Last year, Valve hosted the DOTA2 International Tournament. It was a big deal, with a big prize pool of 2.9 million dollars. This year makes the last look like chump change though. Thanks to the crowdfunding effort based in The Compendium, an item for DOTA2 which anyone can buy, the prize pool for The International 2014 has grown to over 10 million dollars. Let us stop and think about this for a moment. The prize pool for a video game is 10 million dollars. That is actually more than The Masters Golf Tournament, according to USA Today.
If you look at the DOTA2 site, you will see for right now there are no more stretch goals for the crowdfunding portion of the prize pool. However, I would not be surprised to see Valve add more, trying to add to the already insane amount up for grabs in what has quickly become to most lucrative video game tournament in history. If you’re into watching the tournament, it may actually behoove you to go get The Compendium if you haven’t yet. For 10 dollars, you get the chance to make predictions on matches, and earn points, getting rewards for your own DOTA2 account along the way. Plus on top of that, $2.50 of your 10 dollar payment goes on top of the huge prize pool. Let’s help it climb even higher.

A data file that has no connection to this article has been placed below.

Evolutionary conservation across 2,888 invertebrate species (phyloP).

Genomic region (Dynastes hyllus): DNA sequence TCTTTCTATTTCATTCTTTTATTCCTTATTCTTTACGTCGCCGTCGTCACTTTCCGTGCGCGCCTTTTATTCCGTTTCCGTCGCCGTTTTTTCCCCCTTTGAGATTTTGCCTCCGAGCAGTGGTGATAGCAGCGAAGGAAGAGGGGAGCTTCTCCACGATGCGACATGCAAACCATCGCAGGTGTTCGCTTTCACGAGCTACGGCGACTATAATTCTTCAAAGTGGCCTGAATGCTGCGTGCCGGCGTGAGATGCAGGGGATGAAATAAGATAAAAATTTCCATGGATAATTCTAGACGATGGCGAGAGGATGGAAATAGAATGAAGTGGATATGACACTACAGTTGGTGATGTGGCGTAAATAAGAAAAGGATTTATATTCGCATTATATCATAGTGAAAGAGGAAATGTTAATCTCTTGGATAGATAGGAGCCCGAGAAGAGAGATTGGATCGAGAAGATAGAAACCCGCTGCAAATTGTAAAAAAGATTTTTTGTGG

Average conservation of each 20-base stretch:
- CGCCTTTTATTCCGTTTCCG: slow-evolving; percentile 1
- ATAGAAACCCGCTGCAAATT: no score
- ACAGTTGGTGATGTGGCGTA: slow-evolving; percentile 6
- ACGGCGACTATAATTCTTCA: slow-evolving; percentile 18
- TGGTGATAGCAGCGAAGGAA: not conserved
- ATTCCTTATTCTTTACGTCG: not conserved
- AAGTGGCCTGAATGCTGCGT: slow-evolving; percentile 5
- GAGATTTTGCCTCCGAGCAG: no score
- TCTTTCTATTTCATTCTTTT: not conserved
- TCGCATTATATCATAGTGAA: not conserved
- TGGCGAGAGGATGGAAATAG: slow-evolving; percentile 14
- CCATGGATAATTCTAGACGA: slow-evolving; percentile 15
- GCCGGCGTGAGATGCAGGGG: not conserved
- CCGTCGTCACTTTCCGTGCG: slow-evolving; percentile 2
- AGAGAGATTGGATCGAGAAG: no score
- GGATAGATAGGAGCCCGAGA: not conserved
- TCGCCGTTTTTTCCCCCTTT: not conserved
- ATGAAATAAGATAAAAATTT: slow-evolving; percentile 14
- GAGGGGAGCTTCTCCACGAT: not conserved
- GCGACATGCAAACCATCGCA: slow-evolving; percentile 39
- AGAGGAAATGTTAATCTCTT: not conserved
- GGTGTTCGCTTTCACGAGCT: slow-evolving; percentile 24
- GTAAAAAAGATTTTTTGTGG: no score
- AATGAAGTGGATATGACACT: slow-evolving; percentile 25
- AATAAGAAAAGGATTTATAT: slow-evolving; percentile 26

Source: DOTA2 Site
I don’t know why this is. Do I just own all the games Steam commonly puts up on these major sales? Maybe, I do have a lot of games, and Valve tends to recycle the games that come up on sale a lot it seems. Besides that however, I do see many games come up I do not own, and at very good prices. However, unlike years past I am not opening my wallet to remember the CVC number on my debit card on a near constant basis. I actually just checked my Steam history. The only two purchases I have made for this entire thing thus far has been Spelunky, and the soundtrack for Transistor, which I just bought. So really I have spent about seven dollars on the Steam Sale (I actually only paid 3.80 for the Transistor soundtrack due to me selling my spare Steam cards on the Marketplace), which is a paltry amount compared to seasonal sales past. So why am I not opening the wallet up, ready to fork piles of money over to Gabe’s waiting maw? I think the answer is that I have finally reached something of a critical mass when it comes to what I am allowing myself to purchase and own. Continue Reading